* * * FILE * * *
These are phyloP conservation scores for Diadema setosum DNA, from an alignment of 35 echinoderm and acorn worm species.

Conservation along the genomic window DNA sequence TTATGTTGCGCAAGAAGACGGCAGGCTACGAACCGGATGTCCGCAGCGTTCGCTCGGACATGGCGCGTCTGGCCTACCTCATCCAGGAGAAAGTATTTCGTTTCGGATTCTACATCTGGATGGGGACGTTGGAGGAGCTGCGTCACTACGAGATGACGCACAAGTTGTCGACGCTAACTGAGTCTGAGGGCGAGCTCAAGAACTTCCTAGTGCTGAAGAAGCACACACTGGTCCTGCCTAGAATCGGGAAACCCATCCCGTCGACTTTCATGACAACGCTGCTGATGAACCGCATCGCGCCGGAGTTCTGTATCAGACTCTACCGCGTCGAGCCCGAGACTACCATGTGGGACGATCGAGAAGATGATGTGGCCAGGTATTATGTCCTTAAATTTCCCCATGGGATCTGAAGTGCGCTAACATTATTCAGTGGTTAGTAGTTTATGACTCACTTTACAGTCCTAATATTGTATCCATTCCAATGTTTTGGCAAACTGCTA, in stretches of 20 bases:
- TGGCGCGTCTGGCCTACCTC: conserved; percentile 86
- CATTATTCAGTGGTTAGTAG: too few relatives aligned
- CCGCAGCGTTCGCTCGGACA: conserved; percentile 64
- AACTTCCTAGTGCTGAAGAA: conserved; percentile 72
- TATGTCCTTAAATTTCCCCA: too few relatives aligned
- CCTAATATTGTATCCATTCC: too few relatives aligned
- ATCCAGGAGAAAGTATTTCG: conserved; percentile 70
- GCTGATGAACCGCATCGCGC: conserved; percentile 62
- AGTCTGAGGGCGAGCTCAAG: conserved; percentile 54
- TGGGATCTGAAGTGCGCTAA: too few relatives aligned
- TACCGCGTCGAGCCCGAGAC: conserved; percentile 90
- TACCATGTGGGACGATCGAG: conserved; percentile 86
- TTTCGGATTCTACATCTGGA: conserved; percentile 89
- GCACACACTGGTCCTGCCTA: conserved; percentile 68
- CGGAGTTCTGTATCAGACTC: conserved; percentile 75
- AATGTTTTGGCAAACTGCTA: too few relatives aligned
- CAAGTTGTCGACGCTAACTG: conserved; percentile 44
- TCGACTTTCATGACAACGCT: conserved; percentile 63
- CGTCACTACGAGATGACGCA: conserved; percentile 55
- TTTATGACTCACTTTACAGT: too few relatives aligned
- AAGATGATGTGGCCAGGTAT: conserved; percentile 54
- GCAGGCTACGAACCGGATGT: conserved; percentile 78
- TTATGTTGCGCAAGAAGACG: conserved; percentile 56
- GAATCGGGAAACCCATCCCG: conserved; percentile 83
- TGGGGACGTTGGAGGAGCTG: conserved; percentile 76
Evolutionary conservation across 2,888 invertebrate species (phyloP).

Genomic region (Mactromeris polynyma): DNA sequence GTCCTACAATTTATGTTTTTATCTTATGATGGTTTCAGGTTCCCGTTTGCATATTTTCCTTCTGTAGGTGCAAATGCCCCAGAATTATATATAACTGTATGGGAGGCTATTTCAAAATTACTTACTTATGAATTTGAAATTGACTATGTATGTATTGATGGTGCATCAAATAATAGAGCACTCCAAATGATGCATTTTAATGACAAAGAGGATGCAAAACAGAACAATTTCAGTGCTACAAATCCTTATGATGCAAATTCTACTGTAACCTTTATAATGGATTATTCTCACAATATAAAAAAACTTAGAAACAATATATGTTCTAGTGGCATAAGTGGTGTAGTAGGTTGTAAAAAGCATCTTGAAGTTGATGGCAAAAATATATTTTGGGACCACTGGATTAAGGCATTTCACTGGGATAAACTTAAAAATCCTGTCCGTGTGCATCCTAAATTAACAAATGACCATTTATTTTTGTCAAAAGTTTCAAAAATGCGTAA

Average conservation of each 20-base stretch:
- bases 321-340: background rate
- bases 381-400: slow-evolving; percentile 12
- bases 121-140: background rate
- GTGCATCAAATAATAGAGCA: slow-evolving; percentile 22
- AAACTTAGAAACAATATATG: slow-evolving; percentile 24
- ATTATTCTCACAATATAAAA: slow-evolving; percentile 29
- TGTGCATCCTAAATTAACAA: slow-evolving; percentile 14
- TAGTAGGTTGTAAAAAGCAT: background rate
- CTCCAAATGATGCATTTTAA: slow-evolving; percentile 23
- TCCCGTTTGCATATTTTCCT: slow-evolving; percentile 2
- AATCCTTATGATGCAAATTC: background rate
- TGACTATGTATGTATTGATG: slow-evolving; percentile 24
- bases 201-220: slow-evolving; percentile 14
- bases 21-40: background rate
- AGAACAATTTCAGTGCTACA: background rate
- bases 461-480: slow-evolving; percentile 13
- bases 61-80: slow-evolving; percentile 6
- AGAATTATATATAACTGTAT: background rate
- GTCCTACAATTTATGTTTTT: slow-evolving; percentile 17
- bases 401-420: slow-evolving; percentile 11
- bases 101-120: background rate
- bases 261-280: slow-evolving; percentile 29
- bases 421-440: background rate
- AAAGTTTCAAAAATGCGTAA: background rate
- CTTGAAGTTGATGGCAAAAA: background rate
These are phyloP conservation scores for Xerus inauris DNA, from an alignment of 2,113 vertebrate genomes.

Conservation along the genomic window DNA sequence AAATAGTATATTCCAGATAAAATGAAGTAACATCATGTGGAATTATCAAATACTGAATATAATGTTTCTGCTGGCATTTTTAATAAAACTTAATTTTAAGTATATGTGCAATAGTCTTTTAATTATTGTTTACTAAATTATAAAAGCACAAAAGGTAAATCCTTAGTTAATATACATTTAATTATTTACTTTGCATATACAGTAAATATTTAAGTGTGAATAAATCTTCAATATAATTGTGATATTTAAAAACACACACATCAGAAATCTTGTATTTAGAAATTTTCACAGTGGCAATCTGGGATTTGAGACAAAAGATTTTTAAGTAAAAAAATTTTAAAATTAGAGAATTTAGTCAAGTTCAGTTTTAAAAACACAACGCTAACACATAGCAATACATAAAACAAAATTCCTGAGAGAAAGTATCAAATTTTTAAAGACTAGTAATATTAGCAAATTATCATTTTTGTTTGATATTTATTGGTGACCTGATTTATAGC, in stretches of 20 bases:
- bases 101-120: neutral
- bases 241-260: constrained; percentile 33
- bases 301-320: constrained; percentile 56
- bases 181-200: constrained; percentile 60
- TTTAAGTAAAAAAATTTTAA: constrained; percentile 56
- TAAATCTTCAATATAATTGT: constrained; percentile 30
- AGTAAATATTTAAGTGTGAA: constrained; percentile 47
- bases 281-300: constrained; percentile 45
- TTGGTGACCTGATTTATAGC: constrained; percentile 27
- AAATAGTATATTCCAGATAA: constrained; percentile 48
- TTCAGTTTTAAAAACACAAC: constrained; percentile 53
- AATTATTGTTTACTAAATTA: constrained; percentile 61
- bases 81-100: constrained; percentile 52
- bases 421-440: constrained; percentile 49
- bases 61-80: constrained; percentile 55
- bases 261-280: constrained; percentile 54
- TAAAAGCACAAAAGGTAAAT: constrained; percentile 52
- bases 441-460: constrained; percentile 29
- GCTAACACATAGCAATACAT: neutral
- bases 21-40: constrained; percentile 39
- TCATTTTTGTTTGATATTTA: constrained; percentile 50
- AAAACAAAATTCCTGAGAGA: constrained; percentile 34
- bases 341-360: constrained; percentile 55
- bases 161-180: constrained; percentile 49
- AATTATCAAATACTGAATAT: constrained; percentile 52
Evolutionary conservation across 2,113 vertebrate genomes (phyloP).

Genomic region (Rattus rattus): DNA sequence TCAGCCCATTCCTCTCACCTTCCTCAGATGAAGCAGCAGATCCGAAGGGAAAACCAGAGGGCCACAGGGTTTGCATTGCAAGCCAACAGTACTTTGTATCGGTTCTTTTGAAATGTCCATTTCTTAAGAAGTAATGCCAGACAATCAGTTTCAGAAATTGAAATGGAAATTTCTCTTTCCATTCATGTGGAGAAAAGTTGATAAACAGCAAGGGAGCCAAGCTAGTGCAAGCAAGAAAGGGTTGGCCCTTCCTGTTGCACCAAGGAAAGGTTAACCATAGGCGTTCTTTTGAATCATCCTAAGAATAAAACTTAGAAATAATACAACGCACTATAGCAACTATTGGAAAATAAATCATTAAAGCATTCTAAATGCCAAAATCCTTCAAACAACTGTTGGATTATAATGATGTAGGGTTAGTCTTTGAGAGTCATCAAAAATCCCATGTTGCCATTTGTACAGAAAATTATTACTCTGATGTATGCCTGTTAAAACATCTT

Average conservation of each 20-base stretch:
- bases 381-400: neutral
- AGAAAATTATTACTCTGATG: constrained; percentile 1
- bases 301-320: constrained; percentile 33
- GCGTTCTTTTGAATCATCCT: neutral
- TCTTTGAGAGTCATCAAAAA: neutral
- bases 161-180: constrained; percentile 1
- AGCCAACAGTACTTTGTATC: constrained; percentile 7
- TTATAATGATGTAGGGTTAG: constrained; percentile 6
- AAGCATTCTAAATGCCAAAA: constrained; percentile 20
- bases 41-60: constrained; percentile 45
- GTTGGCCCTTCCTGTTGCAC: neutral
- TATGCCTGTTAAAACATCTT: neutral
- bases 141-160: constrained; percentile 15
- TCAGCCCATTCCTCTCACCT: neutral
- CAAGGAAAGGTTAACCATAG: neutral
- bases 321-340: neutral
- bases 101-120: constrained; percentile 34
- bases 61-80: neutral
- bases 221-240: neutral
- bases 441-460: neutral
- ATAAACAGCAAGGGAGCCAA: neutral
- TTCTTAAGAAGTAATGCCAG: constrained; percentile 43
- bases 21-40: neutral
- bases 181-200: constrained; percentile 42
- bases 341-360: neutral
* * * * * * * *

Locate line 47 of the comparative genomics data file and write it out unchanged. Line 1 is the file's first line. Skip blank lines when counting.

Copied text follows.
- bases 61-80: slow-evolving; percentile 6